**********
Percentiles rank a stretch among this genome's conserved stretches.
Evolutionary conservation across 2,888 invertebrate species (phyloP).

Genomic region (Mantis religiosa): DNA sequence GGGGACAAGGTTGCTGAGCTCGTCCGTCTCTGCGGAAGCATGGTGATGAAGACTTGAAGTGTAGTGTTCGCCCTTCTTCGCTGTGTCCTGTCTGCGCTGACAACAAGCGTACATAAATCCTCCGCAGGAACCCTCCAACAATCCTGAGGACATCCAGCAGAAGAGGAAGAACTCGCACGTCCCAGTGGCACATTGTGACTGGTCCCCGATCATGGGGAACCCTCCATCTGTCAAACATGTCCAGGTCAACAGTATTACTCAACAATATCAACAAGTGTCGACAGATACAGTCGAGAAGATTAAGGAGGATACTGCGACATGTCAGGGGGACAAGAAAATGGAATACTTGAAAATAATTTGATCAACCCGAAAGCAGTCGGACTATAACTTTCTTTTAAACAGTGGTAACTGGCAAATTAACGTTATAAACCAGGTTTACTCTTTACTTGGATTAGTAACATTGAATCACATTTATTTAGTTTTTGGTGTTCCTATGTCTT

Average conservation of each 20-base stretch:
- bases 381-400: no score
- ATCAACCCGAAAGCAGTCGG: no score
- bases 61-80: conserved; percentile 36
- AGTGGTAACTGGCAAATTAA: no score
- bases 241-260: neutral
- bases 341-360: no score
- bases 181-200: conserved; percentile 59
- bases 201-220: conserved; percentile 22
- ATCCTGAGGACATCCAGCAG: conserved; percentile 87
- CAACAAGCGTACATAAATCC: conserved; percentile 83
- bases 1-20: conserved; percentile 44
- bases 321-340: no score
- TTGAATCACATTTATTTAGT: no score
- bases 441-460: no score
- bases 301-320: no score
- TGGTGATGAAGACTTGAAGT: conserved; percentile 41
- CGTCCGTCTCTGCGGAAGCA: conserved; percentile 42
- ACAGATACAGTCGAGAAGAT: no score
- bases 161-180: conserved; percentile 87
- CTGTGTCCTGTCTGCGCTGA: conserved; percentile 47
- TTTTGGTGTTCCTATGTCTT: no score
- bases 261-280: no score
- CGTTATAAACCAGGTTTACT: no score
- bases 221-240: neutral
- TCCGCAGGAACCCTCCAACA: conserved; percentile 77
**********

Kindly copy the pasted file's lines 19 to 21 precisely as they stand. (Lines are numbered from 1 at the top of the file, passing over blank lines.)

- bases 301-320: no score
- TGGTGATGAAGACTTGAAGT: conserved; percentile 41
- CGTCCGTCTCTGCGGAAGCA: conserved; percentile 42